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Programs What should I study/specialize in if I want to work with fusion?

Hello everyone. I've always wanted to be a scientist, and in recent years I've figured out that I want to be a physicist. What are of physics has been a little harder to figure out, since there are a lot of areas that interest me, however, recently I have been getting more and more excited about fusion reactors. I am very drawn to the idea of nearly limitless clean energy for everyone, and even though there is a possibility that we'll never make fusion reactor work efficiently enough for them to be economically viable, I still would love to work in that field.

My question is, what should I study if I want to work in that field? I've heard that a lot of engineers get jobs as scientists working with machines like the Large Hadron Collider. Is this true? Would I then be better off majoring in engineering over pure physics? What about Engineering Physics (which one of the schools I'd like to get into gives as a major)? Would it be a good starting point? Also, in what area of physics should I do my master's and Ph.D.?

I know it's a lot of questions but I'd really appreciate the help.

TL;DR: I want to work with fusion reactors. What should I major/specialize in?
 

Dr Transport

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LHC has nothing to do with fusion, better specialize in plasma physics and electromagnteics.
 
LHC has nothing to do with fusion, better specialize in plasma physics and electromagnteics.
I mentioned the LHC as an example of engineers getting jobs as scientists, not because it has anything to do; I should have clarified more. I've heard that a lot of people working on the LHC are engineers, is that true? If so, would fusion reactors be similar in that they hire a lof of engineers? If that is the case, should I major in pure physics, or some type of engineering?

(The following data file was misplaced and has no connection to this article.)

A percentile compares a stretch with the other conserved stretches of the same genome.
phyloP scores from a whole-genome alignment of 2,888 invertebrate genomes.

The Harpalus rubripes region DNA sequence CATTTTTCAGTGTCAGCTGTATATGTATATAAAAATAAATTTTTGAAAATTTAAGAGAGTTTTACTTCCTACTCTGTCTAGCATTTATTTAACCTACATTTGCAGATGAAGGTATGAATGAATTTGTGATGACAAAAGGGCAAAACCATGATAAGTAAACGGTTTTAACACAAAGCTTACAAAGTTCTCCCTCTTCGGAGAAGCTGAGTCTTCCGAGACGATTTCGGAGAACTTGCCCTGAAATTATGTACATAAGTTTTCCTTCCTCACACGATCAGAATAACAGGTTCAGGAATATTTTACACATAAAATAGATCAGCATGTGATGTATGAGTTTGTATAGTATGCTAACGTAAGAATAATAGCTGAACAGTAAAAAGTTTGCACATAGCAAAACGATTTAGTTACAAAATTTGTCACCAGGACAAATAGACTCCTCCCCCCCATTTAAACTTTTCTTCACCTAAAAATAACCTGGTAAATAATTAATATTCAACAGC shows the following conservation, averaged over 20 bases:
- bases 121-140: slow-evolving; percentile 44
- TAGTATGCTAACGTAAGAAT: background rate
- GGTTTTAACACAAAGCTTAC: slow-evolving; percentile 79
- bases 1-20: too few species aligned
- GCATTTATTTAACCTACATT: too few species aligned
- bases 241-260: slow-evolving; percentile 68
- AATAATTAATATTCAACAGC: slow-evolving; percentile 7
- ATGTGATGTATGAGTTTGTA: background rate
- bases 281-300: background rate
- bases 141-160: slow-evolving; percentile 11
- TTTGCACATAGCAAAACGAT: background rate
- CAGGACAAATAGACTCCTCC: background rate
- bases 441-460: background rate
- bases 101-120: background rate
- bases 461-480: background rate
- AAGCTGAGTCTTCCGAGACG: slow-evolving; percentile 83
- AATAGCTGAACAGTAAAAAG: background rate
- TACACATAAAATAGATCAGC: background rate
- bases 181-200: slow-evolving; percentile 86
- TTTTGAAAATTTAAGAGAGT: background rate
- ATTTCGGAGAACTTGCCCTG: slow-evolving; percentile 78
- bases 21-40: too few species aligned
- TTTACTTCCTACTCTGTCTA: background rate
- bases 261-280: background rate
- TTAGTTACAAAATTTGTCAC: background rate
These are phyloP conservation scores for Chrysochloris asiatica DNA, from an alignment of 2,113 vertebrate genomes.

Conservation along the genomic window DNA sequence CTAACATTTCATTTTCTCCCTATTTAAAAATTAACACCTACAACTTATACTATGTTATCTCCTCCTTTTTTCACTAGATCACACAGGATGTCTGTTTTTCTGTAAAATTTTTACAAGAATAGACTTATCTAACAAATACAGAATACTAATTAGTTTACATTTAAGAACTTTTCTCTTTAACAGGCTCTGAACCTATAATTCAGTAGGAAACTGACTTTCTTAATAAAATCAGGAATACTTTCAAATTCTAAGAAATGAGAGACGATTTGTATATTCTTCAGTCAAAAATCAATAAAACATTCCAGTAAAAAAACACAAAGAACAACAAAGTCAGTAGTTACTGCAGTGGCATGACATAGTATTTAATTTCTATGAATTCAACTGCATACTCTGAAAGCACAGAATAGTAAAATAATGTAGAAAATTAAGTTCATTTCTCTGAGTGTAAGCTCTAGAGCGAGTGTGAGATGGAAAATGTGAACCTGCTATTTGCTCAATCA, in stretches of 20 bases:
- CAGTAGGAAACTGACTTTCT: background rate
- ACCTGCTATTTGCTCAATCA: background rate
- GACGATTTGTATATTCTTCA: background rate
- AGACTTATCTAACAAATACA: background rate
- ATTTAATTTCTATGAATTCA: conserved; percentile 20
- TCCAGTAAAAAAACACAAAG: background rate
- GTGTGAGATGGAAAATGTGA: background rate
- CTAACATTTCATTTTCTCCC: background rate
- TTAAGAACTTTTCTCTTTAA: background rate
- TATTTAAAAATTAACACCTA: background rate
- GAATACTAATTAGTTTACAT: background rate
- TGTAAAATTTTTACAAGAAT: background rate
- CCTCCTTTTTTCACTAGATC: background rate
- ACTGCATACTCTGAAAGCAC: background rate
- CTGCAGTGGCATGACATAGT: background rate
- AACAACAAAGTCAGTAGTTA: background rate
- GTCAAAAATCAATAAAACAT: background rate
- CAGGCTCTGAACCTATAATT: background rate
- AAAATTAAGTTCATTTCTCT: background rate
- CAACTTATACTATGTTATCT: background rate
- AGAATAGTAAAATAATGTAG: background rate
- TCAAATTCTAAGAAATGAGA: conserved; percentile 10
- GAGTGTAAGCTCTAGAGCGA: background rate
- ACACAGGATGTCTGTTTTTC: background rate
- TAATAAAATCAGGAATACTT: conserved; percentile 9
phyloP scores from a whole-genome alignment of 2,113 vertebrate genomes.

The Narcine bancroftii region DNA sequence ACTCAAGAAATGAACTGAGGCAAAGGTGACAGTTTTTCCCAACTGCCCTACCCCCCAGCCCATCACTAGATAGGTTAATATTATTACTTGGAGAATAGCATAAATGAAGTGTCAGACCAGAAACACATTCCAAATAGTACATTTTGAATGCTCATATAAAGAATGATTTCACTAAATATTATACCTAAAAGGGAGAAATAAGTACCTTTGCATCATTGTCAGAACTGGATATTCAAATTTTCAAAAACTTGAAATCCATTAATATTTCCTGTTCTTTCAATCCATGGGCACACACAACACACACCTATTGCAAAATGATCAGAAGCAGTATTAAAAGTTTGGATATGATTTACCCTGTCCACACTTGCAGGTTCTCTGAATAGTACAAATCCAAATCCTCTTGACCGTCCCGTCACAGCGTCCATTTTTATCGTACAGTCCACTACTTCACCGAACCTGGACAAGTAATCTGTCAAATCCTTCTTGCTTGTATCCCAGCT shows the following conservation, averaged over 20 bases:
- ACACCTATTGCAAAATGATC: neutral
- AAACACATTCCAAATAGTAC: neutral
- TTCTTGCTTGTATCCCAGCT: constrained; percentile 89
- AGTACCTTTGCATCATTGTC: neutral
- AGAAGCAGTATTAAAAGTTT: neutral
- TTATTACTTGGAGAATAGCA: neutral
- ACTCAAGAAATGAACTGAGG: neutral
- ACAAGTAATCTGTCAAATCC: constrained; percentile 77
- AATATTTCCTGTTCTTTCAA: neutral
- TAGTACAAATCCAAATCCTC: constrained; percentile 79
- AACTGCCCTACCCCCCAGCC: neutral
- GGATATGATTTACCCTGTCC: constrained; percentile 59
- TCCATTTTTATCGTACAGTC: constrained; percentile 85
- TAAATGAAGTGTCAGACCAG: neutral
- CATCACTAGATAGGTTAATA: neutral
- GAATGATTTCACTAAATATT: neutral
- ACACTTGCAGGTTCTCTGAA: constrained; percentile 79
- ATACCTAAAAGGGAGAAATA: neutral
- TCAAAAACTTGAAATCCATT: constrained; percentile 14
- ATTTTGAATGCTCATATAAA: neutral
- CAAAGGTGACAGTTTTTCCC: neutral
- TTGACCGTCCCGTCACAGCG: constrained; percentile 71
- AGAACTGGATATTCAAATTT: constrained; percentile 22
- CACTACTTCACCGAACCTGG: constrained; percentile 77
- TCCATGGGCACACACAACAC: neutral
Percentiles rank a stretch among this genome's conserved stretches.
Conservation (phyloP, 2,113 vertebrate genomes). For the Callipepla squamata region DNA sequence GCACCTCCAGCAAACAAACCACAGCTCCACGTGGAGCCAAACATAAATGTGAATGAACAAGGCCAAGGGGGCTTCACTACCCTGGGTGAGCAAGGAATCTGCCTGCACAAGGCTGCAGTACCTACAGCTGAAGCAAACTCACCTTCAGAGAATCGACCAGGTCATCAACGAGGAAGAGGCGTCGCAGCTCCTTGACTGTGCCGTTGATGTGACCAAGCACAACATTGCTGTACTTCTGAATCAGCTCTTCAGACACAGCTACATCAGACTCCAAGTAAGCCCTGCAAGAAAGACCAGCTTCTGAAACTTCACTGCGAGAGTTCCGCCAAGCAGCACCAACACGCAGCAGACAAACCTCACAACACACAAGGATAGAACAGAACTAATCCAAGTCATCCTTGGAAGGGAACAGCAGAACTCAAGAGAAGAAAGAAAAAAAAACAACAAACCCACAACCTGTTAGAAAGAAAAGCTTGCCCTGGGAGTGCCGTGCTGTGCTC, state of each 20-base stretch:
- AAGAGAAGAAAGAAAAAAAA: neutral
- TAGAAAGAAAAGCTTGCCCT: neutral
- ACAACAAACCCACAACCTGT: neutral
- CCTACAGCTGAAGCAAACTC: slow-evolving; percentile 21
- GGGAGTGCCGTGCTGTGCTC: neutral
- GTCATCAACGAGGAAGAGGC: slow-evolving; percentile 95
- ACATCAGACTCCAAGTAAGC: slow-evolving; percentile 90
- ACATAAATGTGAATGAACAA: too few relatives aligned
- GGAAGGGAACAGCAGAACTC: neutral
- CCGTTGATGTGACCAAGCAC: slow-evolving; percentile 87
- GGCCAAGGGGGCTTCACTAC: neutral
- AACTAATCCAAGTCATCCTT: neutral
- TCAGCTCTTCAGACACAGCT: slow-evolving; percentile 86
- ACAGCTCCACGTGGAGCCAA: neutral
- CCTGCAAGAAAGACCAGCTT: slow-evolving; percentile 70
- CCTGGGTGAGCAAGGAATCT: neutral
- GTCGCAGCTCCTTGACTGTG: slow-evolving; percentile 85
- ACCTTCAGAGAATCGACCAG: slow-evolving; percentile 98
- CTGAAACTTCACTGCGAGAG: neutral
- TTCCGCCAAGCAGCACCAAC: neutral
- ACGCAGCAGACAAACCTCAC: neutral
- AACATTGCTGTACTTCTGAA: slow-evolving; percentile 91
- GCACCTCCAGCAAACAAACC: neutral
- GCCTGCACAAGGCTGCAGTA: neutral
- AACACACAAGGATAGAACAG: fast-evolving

Sorry for the confusion.
 

Orodruin

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I've heard that a lot of people working on the LHC are engineers, is that true?
Yes, but they are working mainly with the engineering aspects.
 

boneh3ad

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I have a PhD in an engineering field (aerospace engineering, specifically) and worked for a while doing fusion research. It was not a "nuts-and-bolts" kind of job where I designed/built a machine and let the "real" scientists do research with it, but an actual research position. Engineers fill both roles. As someone with a background in fluid mechanics, I was running fluids experiments to help understand the fluid physics involved in the problem.

There were a very wide array of scientists working the research side of this and adjacent problems, with varied backgrounds such as: plasma physics, electromagnetics, engineering (primarily fluid mechanics, electrical, materials), astrophysics, chemistry, applied mathematics, and I am sure plenty whom I've forgotten.

Generally, there are multiple paths to the same end goal. Study the aspect(s) of the problem that interest(s) you and tailor your specialization within that field toward fusion.
 
I have a PhD in an engineering field (aerospace engineering, specifically) and worked for a while doing fusion research. It was not a "nuts-and-bolts" kind of job where I designed/built a machine and let the "real" scientists do research with it, but an actual research position. Engineers fill both roles. As someone with a background in fluid mechanics, I was running fluids experiments to help understand the fluid physics involved in the problem.

There were a very wide array of scientists working the research side of this and adjacent problems, with varied backgrounds such as: plasma physics, electromagnetics, engineering (primarily fluid mechanics, electrical, materials), astrophysics, chemistry, applied mathematics, and I am sure plenty whom I've forgotten.

Generally, there are multiple paths to the same end goal. Study the aspect(s) of the problem that interest(s) you and tailor your specialization within that field toward fusion.
Thanks

Thanks! That was very helpful. I'm still figuring out what I am most interested in, but it's good to know I can still get into experimental physics even if I don't study pure physics.
 

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